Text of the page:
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“The market week in Jokkmokk is in many ways an extraordinary experience. During the days leading up to the market, a curious calm descends over the entire community. The whole place vibrates with almost tangible expectation. Municipal trucks and loaders work feverishly to remove snow from the market site, parking lots and other areas in preparation for the yearly invasion.
The local recidents are busy with their own various preparations. There is food to be cooked, bread to be baked, paintings must be framed for exhibit and reindeer hides must be scraped. Many people want to look their best, and solariums, hairdressers and clothiers do a bustling trade. By Wednesday evening , anticipation is running high and patrons fill the restaurants and nightspots. On Thursday, the market, itself, bursts forth.”
Excerpt from the book “Jokkmokk – natur och kultur genom tiderna”
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The Jokkmokk market – a 400-year-old winter festival
One of the world’s oldest markets
In a time when markets have arisen and faded away, the winter market in Jokkmokk has defied the winds of change and maintained its traditions. Without exception, every year since 1606, it has reurned at the appointed time. The oldest market north of the Arctic Circle continues to thrive. Its historic role and significance during the days of wilderness self-subsistence have given way to a living tradition enjoyed by people who seek relief from the stress of modern-day living.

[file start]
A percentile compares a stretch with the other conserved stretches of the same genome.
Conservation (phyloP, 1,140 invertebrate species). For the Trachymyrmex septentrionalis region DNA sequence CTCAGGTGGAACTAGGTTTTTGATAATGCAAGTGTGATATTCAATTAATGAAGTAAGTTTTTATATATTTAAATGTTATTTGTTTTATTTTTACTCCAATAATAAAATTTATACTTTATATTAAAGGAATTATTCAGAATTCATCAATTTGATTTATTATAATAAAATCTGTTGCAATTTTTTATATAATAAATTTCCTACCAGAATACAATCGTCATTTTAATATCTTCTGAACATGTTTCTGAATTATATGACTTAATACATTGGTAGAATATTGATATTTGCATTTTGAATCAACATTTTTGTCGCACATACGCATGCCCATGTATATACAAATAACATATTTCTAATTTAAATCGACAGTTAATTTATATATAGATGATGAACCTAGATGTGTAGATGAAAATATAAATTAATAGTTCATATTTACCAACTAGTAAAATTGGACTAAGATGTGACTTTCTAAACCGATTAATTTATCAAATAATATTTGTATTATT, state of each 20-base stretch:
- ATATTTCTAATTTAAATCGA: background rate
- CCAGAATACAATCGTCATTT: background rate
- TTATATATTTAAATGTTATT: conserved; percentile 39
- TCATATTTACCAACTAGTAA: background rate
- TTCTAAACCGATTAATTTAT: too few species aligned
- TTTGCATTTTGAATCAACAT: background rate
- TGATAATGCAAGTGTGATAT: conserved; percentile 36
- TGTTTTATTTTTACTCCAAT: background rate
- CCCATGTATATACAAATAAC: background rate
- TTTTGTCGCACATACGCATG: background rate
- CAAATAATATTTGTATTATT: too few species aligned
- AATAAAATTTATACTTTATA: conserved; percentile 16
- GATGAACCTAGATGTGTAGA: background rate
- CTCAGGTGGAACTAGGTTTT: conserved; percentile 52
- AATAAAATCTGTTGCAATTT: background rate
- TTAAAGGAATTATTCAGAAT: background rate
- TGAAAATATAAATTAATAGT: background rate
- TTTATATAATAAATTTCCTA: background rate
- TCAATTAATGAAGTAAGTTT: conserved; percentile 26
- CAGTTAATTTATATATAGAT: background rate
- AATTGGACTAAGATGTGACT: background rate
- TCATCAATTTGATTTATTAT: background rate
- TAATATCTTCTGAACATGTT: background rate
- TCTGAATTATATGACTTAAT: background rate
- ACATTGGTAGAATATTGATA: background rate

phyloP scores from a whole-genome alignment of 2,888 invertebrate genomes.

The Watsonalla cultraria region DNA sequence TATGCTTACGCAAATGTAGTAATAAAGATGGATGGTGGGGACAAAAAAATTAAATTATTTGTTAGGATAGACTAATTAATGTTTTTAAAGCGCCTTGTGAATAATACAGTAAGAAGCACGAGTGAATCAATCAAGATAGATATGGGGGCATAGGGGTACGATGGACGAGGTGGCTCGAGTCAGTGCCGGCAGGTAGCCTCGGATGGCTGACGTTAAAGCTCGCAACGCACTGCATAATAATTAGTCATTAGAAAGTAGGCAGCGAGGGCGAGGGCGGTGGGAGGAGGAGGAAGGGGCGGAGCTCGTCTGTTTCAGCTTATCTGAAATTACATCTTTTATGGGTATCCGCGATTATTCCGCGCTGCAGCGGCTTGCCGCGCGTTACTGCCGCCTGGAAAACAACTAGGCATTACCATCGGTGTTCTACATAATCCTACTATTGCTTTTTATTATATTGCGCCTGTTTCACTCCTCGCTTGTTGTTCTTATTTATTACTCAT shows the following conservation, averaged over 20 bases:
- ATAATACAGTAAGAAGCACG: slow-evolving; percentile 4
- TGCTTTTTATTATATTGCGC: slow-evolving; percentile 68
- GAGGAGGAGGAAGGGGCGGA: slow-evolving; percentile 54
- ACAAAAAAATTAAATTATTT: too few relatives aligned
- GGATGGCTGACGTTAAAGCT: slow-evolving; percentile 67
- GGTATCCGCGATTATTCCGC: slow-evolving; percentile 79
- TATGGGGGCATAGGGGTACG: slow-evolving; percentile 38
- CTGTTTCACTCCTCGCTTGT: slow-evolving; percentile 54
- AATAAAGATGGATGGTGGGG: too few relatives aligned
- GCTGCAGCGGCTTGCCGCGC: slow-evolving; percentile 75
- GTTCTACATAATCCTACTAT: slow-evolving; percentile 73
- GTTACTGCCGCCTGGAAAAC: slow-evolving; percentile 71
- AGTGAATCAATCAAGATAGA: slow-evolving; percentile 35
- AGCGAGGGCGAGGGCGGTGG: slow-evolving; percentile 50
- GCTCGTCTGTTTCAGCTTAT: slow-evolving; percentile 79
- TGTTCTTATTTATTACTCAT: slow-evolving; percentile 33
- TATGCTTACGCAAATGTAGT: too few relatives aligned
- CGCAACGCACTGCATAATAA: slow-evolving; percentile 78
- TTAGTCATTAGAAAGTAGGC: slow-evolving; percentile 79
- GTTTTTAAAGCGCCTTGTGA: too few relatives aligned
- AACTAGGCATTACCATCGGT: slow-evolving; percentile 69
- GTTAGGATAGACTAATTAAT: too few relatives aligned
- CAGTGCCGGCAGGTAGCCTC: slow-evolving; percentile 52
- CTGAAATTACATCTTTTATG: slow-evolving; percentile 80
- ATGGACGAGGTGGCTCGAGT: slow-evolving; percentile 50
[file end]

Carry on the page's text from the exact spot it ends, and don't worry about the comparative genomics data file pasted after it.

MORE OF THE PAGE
King Karl IX decreed in 1605 that permanent marketplaces should be established in northern Lapland. On the shores of what is now Lake Talvatis there was once a Sami winter camp. In 1606, this site became the location of a church and marketplace for the Lule Lappmark. Over the following years a customs house, merchants’stores, a church and rectory were built, which was the start of present-day Jokkmokk.
In 1607, Jokkmokk became a parish in its own right. Since the church and rectory had been built in Jokkmokk, the winter market was no longer only a commercial event. Parishioners now gathered here for weddings, christenings, funerals, for church feasts and Sunday worship. During the market, court sessions were also held, and lawbreakers were tried and sentenced.
The Jokkmokk Market was originally held around 25th January and lasted 2-3 weeks. Eventually, the need for such a lengthy market declined and the event was held during the first week of February. In the 1939’s, there were about 20 market stand and vendors and trading went on for two days.
On Market Saturday, the Sami held local councils, under the chairmanship of the county governor. This was an opportunity for the Sami to air various issues and grievances. But the authorities always took the final decision. These meetings attracted many onlookers. Sometimes there was barely room for the Sami themselves in the assembly hall, which irritated many. It was not fitting that their serious affairs should become a tourist attraction, so the meetings were eventually rescheduled for another time during the year.